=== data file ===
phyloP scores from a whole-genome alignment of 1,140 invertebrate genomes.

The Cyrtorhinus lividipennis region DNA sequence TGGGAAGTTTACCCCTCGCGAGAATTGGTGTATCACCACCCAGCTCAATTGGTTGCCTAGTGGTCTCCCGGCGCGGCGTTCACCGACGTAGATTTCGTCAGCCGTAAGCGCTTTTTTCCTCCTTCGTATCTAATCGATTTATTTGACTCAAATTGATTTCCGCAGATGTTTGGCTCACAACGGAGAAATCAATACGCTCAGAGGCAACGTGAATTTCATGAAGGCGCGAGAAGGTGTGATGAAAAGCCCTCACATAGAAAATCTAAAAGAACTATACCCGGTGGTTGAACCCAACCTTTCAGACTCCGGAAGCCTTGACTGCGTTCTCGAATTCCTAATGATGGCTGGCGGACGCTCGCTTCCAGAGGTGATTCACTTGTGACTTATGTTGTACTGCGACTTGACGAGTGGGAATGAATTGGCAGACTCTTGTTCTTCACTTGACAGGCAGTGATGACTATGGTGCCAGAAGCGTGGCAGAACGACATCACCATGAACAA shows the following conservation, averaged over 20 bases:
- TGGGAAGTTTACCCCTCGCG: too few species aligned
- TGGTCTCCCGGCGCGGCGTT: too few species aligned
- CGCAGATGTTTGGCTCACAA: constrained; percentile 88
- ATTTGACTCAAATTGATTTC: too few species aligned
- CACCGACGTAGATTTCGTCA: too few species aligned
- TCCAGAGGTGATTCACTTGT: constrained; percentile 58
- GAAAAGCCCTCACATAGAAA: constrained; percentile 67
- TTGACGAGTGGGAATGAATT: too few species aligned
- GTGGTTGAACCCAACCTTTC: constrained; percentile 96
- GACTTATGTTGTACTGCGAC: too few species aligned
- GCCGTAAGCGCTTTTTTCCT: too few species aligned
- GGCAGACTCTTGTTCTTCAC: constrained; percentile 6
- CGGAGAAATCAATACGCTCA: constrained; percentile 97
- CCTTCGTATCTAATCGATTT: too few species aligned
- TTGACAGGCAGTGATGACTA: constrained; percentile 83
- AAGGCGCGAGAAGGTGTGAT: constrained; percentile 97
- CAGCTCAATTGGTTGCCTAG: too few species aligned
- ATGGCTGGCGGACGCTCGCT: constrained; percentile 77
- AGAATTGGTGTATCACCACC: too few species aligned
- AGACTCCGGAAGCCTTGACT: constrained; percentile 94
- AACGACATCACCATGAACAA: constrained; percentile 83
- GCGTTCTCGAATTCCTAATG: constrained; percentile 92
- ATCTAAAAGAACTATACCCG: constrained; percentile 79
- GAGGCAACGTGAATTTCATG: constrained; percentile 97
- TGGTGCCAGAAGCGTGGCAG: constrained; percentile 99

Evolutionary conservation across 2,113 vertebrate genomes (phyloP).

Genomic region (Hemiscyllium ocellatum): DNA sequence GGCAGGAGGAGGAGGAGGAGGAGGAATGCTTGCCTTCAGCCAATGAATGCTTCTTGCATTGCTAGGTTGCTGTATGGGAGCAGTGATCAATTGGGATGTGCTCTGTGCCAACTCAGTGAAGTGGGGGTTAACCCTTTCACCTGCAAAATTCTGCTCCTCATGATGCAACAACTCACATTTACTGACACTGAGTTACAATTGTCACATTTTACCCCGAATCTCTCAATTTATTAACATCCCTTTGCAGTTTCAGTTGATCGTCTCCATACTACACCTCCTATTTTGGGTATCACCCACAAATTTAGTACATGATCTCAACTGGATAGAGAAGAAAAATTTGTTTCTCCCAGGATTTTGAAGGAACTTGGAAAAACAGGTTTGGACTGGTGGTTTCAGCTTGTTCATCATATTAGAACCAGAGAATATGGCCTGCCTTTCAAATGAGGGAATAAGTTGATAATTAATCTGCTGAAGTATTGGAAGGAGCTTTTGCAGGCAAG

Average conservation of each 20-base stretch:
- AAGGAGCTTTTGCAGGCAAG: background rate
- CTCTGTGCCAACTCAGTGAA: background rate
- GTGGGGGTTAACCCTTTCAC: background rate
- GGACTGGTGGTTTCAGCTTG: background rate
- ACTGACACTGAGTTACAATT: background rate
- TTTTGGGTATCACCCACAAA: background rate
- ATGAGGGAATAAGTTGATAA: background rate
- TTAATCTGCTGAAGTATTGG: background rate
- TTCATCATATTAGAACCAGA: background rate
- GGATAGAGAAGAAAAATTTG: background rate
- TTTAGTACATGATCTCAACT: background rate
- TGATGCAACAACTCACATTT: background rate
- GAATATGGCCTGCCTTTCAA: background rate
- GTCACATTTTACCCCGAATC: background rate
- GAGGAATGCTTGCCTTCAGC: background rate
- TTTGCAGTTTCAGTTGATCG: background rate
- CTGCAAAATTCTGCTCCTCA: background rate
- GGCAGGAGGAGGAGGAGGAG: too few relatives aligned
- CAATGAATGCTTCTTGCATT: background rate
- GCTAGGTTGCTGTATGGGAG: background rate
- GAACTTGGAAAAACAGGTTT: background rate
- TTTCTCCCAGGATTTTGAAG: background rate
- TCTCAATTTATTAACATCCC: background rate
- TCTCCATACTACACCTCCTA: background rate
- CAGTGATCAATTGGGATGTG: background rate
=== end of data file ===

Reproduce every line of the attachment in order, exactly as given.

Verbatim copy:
phyloP scores from a whole-genome alignment of 1,140 invertebrate genomes.

The Cyrtorhinus lividipennis region DNA sequence TGGGAAGTTTACCCCTCGCGAGAATTGGTGTATCACCACCCAGCTCAATTGGTTGCCTAGTGGTCTCCCGGCGCGGCGTTCACCGACGTAGATTTCGTCAGCCGTAAGCGCTTTTTTCCTCCTTCGTATCTAATCGATTTATTTGACTCAAATTGATTTCCGCAGATGTTTGGCTCACAACGGAGAAATCAATACGCTCAGAGGCAACGTGAATTTCATGAAGGCGCGAGAAGGTGTGATGAAAAGCCCTCACATAGAAAATCTAAAAGAACTATACCCGGTGGTTGAACCCAACCTTTCAGACTCCGGAAGCCTTGACTGCGTTCTCGAATTCCTAATGATGGCTGGCGGACGCTCGCTTCCAGAGGTGATTCACTTGTGACTTATGTTGTACTGCGACTTGACGAGTGGGAATGAATTGGCAGACTCTTGTTCTTCACTTGACAGGCAGTGATGACTATGGTGCCAGAAGCGTGGCAGAACGACATCACCATGAACAA shows the following conservation, averaged over 20 bases:
- TGGGAAGTTTACCCCTCGCG: too few species aligned
- TGGTCTCCCGGCGCGGCGTT: too few species aligned
- CGCAGATGTTTGGCTCACAA: constrained; percentile 88
- ATTTGACTCAAATTGATTTC: too few species aligned
- CACCGACGTAGATTTCGTCA: too few species aligned
- TCCAGAGGTGATTCACTTGT: constrained; percentile 58
- GAAAAGCCCTCACATAGAAA: constrained; percentile 67
- TTGACGAGTGGGAATGAATT: too few species aligned
- GTGGTTGAACCCAACCTTTC: constrained; percentile 96
- GACTTATGTTGTACTGCGAC: too few species aligned
- GCCGTAAGCGCTTTTTTCCT: too few species aligned
- GGCAGACTCTTGTTCTTCAC: constrained; percentile 6
- CGGAGAAATCAATACGCTCA: constrained; percentile 97
- CCTTCGTATCTAATCGATTT: too few species aligned
- TTGACAGGCAGTGATGACTA: constrained; percentile 83
- AAGGCGCGAGAAGGTGTGAT: constrained; percentile 97
- CAGCTCAATTGGTTGCCTAG: too few species aligned
- ATGGCTGGCGGACGCTCGCT: constrained; percentile 77
- AGAATTGGTGTATCACCACC: too few species aligned
- AGACTCCGGAAGCCTTGACT: constrained; percentile 94
- AACGACATCACCATGAACAA: constrained; percentile 83
- GCGTTCTCGAATTCCTAATG: constrained; percentile 92
- ATCTAAAAGAACTATACCCG: constrained; percentile 79
- GAGGCAACGTGAATTTCATG: constrained; percentile 97
- TGGTGCCAGAAGCGTGGCAG: constrained; percentile 99

Evolutionary conservation across 2,113 vertebrate genomes (phyloP).

Genomic region (Hemiscyllium ocellatum): DNA sequence GGCAGGAGGAGGAGGAGGAGGAGGAATGCTTGCCTTCAGCCAATGAATGCTTCTTGCATTGCTAGGTTGCTGTATGGGAGCAGTGATCAATTGGGATGTGCTCTGTGCCAACTCAGTGAAGTGGGGGTTAACCCTTTCACCTGCAAAATTCTGCTCCTCATGATGCAACAACTCACATTTACTGACACTGAGTTACAATTGTCACATTTTACCCCGAATCTCTCAATTTATTAACATCCCTTTGCAGTTTCAGTTGATCGTCTCCATACTACACCTCCTATTTTGGGTATCACCCACAAATTTAGTACATGATCTCAACTGGATAGAGAAGAAAAATTTGTTTCTCCCAGGATTTTGAAGGAACTTGGAAAAACAGGTTTGGACTGGTGGTTTCAGCTTGTTCATCATATTAGAACCAGAGAATATGGCCTGCCTTTCAAATGAGGGAATAAGTTGATAATTAATCTGCTGAAGTATTGGAAGGAGCTTTTGCAGGCAAG

Average conservation of each 20-base stretch:
- AAGGAGCTTTTGCAGGCAAG: background rate
- CTCTGTGCCAACTCAGTGAA: background rate
- GTGGGGGTTAACCCTTTCAC: background rate
- GGACTGGTGGTTTCAGCTTG: background rate
- ACTGACACTGAGTTACAATT: background rate
- TTTTGGGTATCACCCACAAA: background rate
- ATGAGGGAATAAGTTGATAA: background rate
- TTAATCTGCTGAAGTATTGG: background rate
- TTCATCATATTAGAACCAGA: background rate
- GGATAGAGAAGAAAAATTTG: background rate
- TTTAGTACATGATCTCAACT: background rate
- TGATGCAACAACTCACATTT: background rate
- GAATATGGCCTGCCTTTCAA: background rate
- GTCACATTTTACCCCGAATC: background rate
- GAGGAATGCTTGCCTTCAGC: background rate
- TTTGCAGTTTCAGTTGATCG: background rate
- CTGCAAAATTCTGCTCCTCA: background rate
- GGCAGGAGGAGGAGGAGGAG: too few relatives aligned
- CAATGAATGCTTCTTGCATT: background rate
- GCTAGGTTGCTGTATGGGAG: background rate
- GAACTTGGAAAAACAGGTTT: background rate
- TTTCTCCCAGGATTTTGAAG: background rate
- TCTCAATTTATTAACATCCC: background rate
- TCTCCATACTACACCTCCTA: background rate
- CAGTGATCAATTGGGATGTG: background rate